Tetrad judicial manager challenges shareholder bid to kick him out


The provisional judicial manager of the troubled Tetrad Investment Bank (TIB) has opposed a court bid by the holding company’s directors to dismiss him and maintains that the bank must be liquidated after failing to secure an investor to salvage the business.

The central bank last November suspended the bank from undertaking banking activities and extended its Scheme of Arrangement with creditors to January this year amid indications there was a $200 million capital injection being readied by Horizon Capital Consortium (HCC), reportedly made up of a Russian investor Sergey Pokusaev, the Zimbabwe government and other local investors.

However, after several creditors meetings and extensions, the bank’s shareholders have failed to present Pokusaev as requested by creditors, some of whom have expressed doubts over the Horizon rescue package.

A local representative of Horizon, Munyaradzi Kereke, attended a heated meeting in April where shareholders, led by chairman Harry Orphanides and acting managing director Eugene Mlambo pushed for the ejection of judicial manager Winsely Militala for recommending that the bank be liquidated.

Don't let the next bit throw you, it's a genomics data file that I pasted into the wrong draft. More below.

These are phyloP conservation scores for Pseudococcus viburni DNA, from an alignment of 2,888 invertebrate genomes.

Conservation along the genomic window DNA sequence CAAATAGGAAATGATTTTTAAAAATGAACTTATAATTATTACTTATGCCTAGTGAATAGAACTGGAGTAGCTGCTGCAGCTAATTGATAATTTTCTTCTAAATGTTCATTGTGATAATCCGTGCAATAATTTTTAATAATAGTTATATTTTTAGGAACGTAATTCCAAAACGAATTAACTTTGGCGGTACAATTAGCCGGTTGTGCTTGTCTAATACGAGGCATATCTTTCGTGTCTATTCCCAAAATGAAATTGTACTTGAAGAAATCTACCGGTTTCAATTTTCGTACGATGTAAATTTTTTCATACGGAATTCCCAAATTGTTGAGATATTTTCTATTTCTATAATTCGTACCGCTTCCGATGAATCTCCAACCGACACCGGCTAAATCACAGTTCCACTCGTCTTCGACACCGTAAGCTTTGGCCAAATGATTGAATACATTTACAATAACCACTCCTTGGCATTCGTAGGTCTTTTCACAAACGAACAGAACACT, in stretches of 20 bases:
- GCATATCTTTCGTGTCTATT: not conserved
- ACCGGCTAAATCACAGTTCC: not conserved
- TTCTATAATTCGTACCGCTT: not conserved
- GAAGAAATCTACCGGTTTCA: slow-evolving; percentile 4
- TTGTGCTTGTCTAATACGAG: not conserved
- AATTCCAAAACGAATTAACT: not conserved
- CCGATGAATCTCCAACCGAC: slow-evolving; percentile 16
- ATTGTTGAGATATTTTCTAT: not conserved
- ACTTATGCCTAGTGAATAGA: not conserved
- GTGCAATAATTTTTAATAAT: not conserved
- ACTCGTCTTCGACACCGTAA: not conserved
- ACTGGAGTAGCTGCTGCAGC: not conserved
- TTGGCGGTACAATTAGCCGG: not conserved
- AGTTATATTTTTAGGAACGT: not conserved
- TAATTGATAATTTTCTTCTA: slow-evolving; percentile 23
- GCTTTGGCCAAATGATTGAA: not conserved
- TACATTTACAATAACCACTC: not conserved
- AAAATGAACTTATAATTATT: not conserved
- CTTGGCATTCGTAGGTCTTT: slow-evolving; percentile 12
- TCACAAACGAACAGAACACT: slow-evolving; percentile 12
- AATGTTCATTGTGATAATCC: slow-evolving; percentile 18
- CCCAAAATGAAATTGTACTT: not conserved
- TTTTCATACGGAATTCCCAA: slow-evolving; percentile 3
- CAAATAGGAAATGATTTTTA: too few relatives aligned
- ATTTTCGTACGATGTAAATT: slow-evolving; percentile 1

During the meeting, Orphanides and Mlambo who Militala had suspended together with the finance executive, Ethel Chitanda, to facilitate investigations into certain transactions at the bank, called for his removal but were told that only the High Court had such powers.

Shareholders, represented by Miccah Moyo, chairman of Tetrad Holdings (Private) Limited last month applied for the removal of Militala from his position, challenging his reports which they said were inaccurate. They accused him of refusing to meet with the potential investor as well as demanding huge fees worth $144 000 for the work he had done since takeover last year.

However, in his notice of opposition, Militala challenged the application, which he said was improperly filed as Tetrad Holdings (Private) Limited was non-existent.

He also said the deponent, Moyo, had no board resolutions from the Holding company and Plus Financial, which owns TIB, authorizing him to make the application.